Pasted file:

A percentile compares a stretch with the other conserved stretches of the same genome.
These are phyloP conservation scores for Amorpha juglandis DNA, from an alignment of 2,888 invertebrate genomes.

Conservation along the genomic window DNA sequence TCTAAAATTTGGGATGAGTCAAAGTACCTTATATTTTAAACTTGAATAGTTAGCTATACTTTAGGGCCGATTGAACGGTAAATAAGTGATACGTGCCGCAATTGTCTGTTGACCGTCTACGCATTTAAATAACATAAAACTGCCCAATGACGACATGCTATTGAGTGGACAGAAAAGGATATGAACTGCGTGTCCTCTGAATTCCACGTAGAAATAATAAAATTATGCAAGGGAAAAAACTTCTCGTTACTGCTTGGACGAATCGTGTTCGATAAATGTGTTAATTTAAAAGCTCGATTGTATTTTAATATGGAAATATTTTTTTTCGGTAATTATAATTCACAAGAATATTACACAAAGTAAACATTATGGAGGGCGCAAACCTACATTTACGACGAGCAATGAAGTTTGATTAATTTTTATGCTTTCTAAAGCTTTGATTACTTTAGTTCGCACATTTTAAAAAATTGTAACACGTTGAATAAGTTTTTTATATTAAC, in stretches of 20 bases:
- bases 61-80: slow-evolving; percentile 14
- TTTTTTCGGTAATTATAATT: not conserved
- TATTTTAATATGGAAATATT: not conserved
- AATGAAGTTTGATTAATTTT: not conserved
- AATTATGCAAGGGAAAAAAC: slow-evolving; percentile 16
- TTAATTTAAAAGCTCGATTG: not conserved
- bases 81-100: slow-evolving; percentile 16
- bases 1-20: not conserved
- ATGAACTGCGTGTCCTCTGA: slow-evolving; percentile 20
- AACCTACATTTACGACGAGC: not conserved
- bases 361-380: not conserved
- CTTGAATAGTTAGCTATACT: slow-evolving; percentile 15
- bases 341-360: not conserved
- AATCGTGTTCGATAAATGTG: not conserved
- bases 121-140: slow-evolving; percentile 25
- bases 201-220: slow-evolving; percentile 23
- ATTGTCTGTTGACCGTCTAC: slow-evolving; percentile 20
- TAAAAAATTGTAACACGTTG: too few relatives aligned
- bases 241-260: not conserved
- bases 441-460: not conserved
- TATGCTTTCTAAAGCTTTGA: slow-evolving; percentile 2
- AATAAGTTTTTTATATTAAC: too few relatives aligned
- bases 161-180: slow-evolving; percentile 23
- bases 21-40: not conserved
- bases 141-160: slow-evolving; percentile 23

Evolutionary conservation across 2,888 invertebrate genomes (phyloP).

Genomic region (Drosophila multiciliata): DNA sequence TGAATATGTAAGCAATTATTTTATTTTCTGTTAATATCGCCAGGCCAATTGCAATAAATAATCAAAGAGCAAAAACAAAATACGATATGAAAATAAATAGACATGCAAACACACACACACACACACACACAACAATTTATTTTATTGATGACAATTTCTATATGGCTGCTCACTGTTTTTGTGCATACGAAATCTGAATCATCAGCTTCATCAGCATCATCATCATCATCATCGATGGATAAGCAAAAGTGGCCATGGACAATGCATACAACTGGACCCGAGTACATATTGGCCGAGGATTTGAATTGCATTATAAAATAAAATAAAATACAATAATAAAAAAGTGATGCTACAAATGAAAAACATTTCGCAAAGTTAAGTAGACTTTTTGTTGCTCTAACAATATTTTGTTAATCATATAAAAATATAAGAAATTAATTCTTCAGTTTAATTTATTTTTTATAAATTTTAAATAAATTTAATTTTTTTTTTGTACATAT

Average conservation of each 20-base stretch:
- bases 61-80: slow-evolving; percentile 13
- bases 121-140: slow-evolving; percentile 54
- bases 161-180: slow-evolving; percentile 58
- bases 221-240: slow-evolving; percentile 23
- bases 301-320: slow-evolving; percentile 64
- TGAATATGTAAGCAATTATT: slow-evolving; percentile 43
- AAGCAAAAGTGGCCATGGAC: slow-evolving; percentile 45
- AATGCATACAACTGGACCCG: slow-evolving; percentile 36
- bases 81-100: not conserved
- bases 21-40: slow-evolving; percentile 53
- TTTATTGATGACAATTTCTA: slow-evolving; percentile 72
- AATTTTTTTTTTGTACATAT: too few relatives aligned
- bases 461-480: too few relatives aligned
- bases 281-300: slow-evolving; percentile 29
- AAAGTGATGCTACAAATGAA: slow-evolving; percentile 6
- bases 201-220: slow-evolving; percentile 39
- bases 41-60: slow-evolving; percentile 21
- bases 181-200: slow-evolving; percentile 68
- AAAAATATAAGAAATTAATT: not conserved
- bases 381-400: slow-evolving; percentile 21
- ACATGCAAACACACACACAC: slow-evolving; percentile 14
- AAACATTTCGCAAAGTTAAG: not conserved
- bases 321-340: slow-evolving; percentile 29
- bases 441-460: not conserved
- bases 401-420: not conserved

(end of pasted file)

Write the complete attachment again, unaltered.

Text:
A percentile compares a stretch with the other conserved stretches of the same genome.
These are phyloP conservation scores for Amorpha juglandis DNA, from an alignment of 2,888 invertebrate genomes.

Conservation along the genomic window DNA sequence TCTAAAATTTGGGATGAGTCAAAGTACCTTATATTTTAAACTTGAATAGTTAGCTATACTTTAGGGCCGATTGAACGGTAAATAAGTGATACGTGCCGCAATTGTCTGTTGACCGTCTACGCATTTAAATAACATAAAACTGCCCAATGACGACATGCTATTGAGTGGACAGAAAAGGATATGAACTGCGTGTCCTCTGAATTCCACGTAGAAATAATAAAATTATGCAAGGGAAAAAACTTCTCGTTACTGCTTGGACGAATCGTGTTCGATAAATGTGTTAATTTAAAAGCTCGATTGTATTTTAATATGGAAATATTTTTTTTCGGTAATTATAATTCACAAGAATATTACACAAAGTAAACATTATGGAGGGCGCAAACCTACATTTACGACGAGCAATGAAGTTTGATTAATTTTTATGCTTTCTAAAGCTTTGATTACTTTAGTTCGCACATTTTAAAAAATTGTAACACGTTGAATAAGTTTTTTATATTAAC, in stretches of 20 bases:
- bases 61-80: slow-evolving; percentile 14
- TTTTTTCGGTAATTATAATT: not conserved
- TATTTTAATATGGAAATATT: not conserved
- AATGAAGTTTGATTAATTTT: not conserved
- AATTATGCAAGGGAAAAAAC: slow-evolving; percentile 16
- TTAATTTAAAAGCTCGATTG: not conserved
- bases 81-100: slow-evolving; percentile 16
- bases 1-20: not conserved
- ATGAACTGCGTGTCCTCTGA: slow-evolving; percentile 20
- AACCTACATTTACGACGAGC: not conserved
- bases 361-380: not conserved
- CTTGAATAGTTAGCTATACT: slow-evolving; percentile 15
- bases 341-360: not conserved
- AATCGTGTTCGATAAATGTG: not conserved
- bases 121-140: slow-evolving; percentile 25
- bases 201-220: slow-evolving; percentile 23
- ATTGTCTGTTGACCGTCTAC: slow-evolving; percentile 20
- TAAAAAATTGTAACACGTTG: too few relatives aligned
- bases 241-260: not conserved
- bases 441-460: not conserved
- TATGCTTTCTAAAGCTTTGA: slow-evolving; percentile 2
- AATAAGTTTTTTATATTAAC: too few relatives aligned
- bases 161-180: slow-evolving; percentile 23
- bases 21-40: not conserved
- bases 141-160: slow-evolving; percentile 23

Evolutionary conservation across 2,888 invertebrate genomes (phyloP).

Genomic region (Drosophila multiciliata): DNA sequence TGAATATGTAAGCAATTATTTTATTTTCTGTTAATATCGCCAGGCCAATTGCAATAAATAATCAAAGAGCAAAAACAAAATACGATATGAAAATAAATAGACATGCAAACACACACACACACACACACACAACAATTTATTTTATTGATGACAATTTCTATATGGCTGCTCACTGTTTTTGTGCATACGAAATCTGAATCATCAGCTTCATCAGCATCATCATCATCATCATCGATGGATAAGCAAAAGTGGCCATGGACAATGCATACAACTGGACCCGAGTACATATTGGCCGAGGATTTGAATTGCATTATAAAATAAAATAAAATACAATAATAAAAAAGTGATGCTACAAATGAAAAACATTTCGCAAAGTTAAGTAGACTTTTTGTTGCTCTAACAATATTTTGTTAATCATATAAAAATATAAGAAATTAATTCTTCAGTTTAATTTATTTTTTATAAATTTTAAATAAATTTAATTTTTTTTTTGTACATAT

Average conservation of each 20-base stretch:
- bases 61-80: slow-evolving; percentile 13
- bases 121-140: slow-evolving; percentile 54
- bases 161-180: slow-evolving; percentile 58
- bases 221-240: slow-evolving; percentile 23
- bases 301-320: slow-evolving; percentile 64
- TGAATATGTAAGCAATTATT: slow-evolving; percentile 43
- AAGCAAAAGTGGCCATGGAC: slow-evolving; percentile 45
- AATGCATACAACTGGACCCG: slow-evolving; percentile 36
- bases 81-100: not conserved
- bases 21-40: slow-evolving; percentile 53
- TTTATTGATGACAATTTCTA: slow-evolving; percentile 72
- AATTTTTTTTTTGTACATAT: too few relatives aligned
- bases 461-480: too few relatives aligned
- bases 281-300: slow-evolving; percentile 29
- AAAGTGATGCTACAAATGAA: slow-evolving; percentile 6
- bases 201-220: slow-evolving; percentile 39
- bases 41-60: slow-evolving; percentile 21
- bases 181-200: slow-evolving; percentile 68
- AAAAATATAAGAAATTAATT: not conserved
- bases 381-400: slow-evolving; percentile 21
- ACATGCAAACACACACACAC: slow-evolving; percentile 14
- AAACATTTCGCAAAGTTAAG: not conserved
- bases 321-340: slow-evolving; percentile 29
- bases 441-460: not conserved
- bases 401-420: not conserved